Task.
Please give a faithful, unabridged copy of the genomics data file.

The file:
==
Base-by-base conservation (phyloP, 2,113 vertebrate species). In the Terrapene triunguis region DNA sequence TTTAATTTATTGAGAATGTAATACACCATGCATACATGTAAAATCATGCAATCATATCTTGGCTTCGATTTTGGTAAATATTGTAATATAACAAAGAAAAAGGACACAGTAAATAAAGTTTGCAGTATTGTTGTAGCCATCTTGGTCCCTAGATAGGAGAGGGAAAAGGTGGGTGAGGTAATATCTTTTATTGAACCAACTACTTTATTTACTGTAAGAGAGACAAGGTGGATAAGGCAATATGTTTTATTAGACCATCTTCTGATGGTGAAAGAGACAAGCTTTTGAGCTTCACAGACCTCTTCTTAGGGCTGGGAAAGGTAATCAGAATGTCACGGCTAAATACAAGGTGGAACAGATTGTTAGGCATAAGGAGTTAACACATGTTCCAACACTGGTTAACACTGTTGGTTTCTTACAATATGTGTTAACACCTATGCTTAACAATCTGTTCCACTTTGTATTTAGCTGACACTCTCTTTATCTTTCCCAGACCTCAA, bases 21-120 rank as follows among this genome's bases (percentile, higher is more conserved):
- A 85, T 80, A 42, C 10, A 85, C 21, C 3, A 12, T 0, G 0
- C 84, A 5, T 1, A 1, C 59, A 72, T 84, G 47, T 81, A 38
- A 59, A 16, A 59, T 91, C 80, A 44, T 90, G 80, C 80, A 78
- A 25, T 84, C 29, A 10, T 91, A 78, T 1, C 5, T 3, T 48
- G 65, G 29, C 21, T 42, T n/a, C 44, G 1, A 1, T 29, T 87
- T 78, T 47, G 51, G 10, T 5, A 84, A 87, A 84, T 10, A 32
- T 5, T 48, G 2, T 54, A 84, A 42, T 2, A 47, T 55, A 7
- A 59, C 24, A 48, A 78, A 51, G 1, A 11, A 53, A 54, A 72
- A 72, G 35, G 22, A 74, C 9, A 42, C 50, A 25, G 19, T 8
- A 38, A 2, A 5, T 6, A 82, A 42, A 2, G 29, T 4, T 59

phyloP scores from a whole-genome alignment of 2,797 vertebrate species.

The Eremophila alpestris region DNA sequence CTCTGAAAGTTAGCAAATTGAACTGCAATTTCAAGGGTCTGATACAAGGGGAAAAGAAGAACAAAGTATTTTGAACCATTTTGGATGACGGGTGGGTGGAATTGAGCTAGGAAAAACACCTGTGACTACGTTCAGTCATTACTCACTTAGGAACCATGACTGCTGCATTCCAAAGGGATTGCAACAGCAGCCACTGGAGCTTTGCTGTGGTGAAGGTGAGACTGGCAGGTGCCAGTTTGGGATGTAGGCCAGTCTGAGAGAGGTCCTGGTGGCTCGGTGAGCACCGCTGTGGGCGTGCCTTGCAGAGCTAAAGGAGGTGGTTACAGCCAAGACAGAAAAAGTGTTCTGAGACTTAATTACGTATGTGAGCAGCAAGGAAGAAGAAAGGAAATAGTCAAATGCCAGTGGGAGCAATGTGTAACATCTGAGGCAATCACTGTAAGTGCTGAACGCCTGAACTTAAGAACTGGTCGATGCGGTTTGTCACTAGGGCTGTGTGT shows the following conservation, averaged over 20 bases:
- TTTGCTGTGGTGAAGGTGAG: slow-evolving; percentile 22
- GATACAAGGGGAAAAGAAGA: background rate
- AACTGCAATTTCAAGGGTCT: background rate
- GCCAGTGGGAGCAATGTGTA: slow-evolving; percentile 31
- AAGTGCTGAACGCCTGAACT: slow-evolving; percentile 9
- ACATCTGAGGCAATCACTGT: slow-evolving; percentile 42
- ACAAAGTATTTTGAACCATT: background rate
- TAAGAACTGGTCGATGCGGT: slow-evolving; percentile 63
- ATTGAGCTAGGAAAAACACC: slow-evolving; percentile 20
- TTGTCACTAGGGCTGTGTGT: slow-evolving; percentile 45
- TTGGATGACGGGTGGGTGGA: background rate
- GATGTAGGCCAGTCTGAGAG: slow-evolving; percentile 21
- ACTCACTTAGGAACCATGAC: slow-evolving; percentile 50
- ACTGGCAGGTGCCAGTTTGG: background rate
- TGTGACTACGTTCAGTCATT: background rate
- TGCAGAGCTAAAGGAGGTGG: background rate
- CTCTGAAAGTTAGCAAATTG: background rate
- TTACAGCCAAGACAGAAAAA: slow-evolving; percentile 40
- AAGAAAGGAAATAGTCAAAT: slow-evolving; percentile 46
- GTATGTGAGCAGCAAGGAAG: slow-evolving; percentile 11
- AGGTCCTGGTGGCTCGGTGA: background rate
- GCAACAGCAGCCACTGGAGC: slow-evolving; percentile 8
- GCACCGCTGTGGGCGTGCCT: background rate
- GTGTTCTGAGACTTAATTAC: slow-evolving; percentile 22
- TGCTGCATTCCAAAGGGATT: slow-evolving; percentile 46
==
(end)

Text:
Base-by-base conservation (phyloP, 2,113 vertebrate species). In the Terrapene triunguis region DNA sequence TTTAATTTATTGAGAATGTAATACACCATGCATACATGTAAAATCATGCAATCATATCTTGGCTTCGATTTTGGTAAATATTGTAATATAACAAAGAAAAAGGACACAGTAAATAAAGTTTGCAGTATTGTTGTAGCCATCTTGGTCCCTAGATAGGAGAGGGAAAAGGTGGGTGAGGTAATATCTTTTATTGAACCAACTACTTTATTTACTGTAAGAGAGACAAGGTGGATAAGGCAATATGTTTTATTAGACCATCTTCTGATGGTGAAAGAGACAAGCTTTTGAGCTTCACAGACCTCTTCTTAGGGCTGGGAAAGGTAATCAGAATGTCACGGCTAAATACAAGGTGGAACAGATTGTTAGGCATAAGGAGTTAACACATGTTCCAACACTGGTTAACACTGTTGGTTTCTTACAATATGTGTTAACACCTATGCTTAACAATCTGTTCCACTTTGTATTTAGCTGACACTCTCTTTATCTTTCCCAGACCTCAA, bases 21-120 rank as follows among this genome's bases (percentile, higher is more conserved):
- A 85, T 80, A 42, C 10, A 85, C 21, C 3, A 12, T 0, G 0
- C 84, A 5, T 1, A 1, C 59, A 72, T 84, G 47, T 81, A 38
- A 59, A 16, A 59, T 91, C 80, A 44, T 90, G 80, C 80, A 78
- A 25, T 84, C 29, A 10, T 91, A 78, T 1, C 5, T 3, T 48
- G 65, G 29, C 21, T 42, T n/a, C 44, G 1, A 1, T 29, T 87
- T 78, T 47, G 51, G 10, T 5, A 84, A 87, A 84, T 10, A 32
- T 5, T 48, G 2, T 54, A 84, A 42, T 2, A 47, T 55, A 7
- A 59, C 24, A 48, A 78, A 51, G 1, A 11, A 53, A 54, A 72
- A 72, G 35, G 22, A 74, C 9, A 42, C 50, A 25, G 19, T 8
- A 38, A 2, A 5, T 6, A 82, A 42, A 2, G 29, T 4, T 59

phyloP scores from a whole-genome alignment of 2,797 vertebrate species.

The Eremophila alpestris region DNA sequence CTCTGAAAGTTAGCAAATTGAACTGCAATTTCAAGGGTCTGATACAAGGGGAAAAGAAGAACAAAGTATTTTGAACCATTTTGGATGACGGGTGGGTGGAATTGAGCTAGGAAAAACACCTGTGACTACGTTCAGTCATTACTCACTTAGGAACCATGACTGCTGCATTCCAAAGGGATTGCAACAGCAGCCACTGGAGCTTTGCTGTGGTGAAGGTGAGACTGGCAGGTGCCAGTTTGGGATGTAGGCCAGTCTGAGAGAGGTCCTGGTGGCTCGGTGAGCACCGCTGTGGGCGTGCCTTGCAGAGCTAAAGGAGGTGGTTACAGCCAAGACAGAAAAAGTGTTCTGAGACTTAATTACGTATGTGAGCAGCAAGGAAGAAGAAAGGAAATAGTCAAATGCCAGTGGGAGCAATGTGTAACATCTGAGGCAATCACTGTAAGTGCTGAACGCCTGAACTTAAGAACTGGTCGATGCGGTTTGTCACTAGGGCTGTGTGT shows the following conservation, averaged over 20 bases:
- TTTGCTGTGGTGAAGGTGAG: slow-evolving; percentile 22
- GATACAAGGGGAAAAGAAGA: background rate
- AACTGCAATTTCAAGGGTCT: background rate
- GCCAGTGGGAGCAATGTGTA: slow-evolving; percentile 31
- AAGTGCTGAACGCCTGAACT: slow-evolving; percentile 9
- ACATCTGAGGCAATCACTGT: slow-evolving; percentile 42
- ACAAAGTATTTTGAACCATT: background rate
- TAAGAACTGGTCGATGCGGT: slow-evolving; percentile 63
- ATTGAGCTAGGAAAAACACC: slow-evolving; percentile 20
- TTGTCACTAGGGCTGTGTGT: slow-evolving; percentile 45
- TTGGATGACGGGTGGGTGGA: background rate
- GATGTAGGCCAGTCTGAGAG: slow-evolving; percentile 21
- ACTCACTTAGGAACCATGAC: slow-evolving; percentile 50
- ACTGGCAGGTGCCAGTTTGG: background rate
- TGTGACTACGTTCAGTCATT: background rate
- TGCAGAGCTAAAGGAGGTGG: background rate
- CTCTGAAAGTTAGCAAATTG: background rate
- TTACAGCCAAGACAGAAAAA: slow-evolving; percentile 40
- AAGAAAGGAAATAGTCAAAT: slow-evolving; percentile 46
- GTATGTGAGCAGCAAGGAAG: slow-evolving; percentile 11
- AGGTCCTGGTGGCTCGGTGA: background rate
- GCAACAGCAGCCACTGGAGC: slow-evolving; percentile 8
- GCACCGCTGTGGGCGTGCCT: background rate
- GTGTTCTGAGACTTAATTAC: slow-evolving; percentile 22
- TGCTGCATTCCAAAGGGATT: slow-evolving; percentile 46